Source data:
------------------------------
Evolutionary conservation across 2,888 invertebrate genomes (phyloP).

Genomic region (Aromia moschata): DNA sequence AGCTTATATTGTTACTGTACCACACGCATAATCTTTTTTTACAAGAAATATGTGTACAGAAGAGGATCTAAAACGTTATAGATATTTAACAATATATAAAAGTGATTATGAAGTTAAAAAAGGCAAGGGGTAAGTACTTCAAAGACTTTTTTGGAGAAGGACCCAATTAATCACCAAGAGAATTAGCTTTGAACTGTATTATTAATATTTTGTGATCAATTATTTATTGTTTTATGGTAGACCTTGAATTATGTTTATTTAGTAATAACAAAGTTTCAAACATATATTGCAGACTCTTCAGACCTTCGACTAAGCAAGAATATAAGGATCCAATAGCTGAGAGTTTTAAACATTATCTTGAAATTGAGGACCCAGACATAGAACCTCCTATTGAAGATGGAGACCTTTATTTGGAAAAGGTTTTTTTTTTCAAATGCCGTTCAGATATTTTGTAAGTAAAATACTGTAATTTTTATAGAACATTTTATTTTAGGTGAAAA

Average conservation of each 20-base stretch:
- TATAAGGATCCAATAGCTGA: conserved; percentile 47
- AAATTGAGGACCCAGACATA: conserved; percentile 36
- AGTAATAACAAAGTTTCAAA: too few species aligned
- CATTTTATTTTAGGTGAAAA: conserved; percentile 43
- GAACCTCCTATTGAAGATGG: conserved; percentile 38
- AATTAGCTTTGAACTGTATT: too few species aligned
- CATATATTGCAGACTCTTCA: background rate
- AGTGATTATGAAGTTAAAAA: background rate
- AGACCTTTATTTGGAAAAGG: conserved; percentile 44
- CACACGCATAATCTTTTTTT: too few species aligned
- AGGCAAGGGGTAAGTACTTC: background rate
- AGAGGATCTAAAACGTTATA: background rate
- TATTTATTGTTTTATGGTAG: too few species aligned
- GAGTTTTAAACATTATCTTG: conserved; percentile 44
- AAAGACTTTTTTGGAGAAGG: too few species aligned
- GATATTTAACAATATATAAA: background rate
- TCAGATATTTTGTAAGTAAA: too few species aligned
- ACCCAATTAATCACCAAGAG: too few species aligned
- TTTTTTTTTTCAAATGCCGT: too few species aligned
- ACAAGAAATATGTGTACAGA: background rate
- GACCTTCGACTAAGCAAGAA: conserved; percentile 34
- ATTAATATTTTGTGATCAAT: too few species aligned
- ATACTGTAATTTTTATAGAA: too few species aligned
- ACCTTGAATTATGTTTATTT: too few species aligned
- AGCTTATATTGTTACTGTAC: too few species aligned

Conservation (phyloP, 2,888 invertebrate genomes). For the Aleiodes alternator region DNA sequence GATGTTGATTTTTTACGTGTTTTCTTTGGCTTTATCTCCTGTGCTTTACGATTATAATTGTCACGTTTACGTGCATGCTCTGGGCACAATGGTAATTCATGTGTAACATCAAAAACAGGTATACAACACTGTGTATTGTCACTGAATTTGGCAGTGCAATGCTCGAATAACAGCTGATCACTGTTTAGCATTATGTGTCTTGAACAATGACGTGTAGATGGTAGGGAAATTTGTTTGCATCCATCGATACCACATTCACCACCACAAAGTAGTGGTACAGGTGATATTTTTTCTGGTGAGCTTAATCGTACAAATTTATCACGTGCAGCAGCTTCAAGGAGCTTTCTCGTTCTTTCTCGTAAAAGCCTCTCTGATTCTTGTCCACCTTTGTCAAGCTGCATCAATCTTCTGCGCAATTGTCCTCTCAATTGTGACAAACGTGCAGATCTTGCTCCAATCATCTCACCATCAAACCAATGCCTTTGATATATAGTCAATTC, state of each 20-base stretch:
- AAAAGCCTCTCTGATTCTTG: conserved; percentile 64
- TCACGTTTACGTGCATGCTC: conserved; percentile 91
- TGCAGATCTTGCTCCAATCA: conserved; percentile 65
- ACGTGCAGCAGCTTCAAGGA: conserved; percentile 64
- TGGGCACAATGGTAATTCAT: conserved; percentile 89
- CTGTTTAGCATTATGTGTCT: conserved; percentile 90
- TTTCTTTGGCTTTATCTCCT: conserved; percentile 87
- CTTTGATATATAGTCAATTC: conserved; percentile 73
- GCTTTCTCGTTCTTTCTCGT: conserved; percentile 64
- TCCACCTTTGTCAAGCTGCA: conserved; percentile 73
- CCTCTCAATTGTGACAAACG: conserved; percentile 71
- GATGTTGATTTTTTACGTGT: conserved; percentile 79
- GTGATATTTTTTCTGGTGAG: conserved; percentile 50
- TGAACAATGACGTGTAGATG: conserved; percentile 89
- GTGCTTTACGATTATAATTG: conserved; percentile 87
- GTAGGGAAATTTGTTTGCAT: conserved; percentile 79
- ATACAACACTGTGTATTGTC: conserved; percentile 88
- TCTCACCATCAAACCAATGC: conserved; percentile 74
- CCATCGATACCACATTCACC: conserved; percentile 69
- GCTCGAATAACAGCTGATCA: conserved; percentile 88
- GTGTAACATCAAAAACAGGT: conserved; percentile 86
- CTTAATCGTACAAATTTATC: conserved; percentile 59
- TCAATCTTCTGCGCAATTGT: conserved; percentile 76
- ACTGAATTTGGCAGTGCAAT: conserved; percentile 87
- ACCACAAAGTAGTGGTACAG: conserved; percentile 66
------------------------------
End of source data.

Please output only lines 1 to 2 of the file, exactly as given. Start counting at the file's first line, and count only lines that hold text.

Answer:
Evolutionary conservation across 2,888 invertebrate genomes (phyloP).

Genomic region (Aromia moschata): DNA sequence AGCTTATATTGTTACTGTACCACACGCATAATCTTTTTTTACAAGAAATATGTGTACAGAAGAGGATCTAAAACGTTATAGATATTTAACAATATATAAAAGTGATTATGAAGTTAAAAAAGGCAAGGGGTAAGTACTTCAAAGACTTTTTTGGAGAAGGACCCAATTAATCACCAAGAGAATTAGCTTTGAACTGTATTATTAATATTTTGTGATCAATTATTTATTGTTTTATGGTAGACCTTGAATTATGTTTATTTAGTAATAACAAAGTTTCAAACATATATTGCAGACTCTTCAGACCTTCGACTAAGCAAGAATATAAGGATCCAATAGCTGAGAGTTTTAAACATTATCTTGAAATTGAGGACCCAGACATAGAACCTCCTATTGAAGATGGAGACCTTTATTTGGAAAAGGTTTTTTTTTTCAAATGCCGTTCAGATATTTTGTAAGTAAAATACTGTAATTTTTATAGAACATTTTATTTTAGGTGAAAA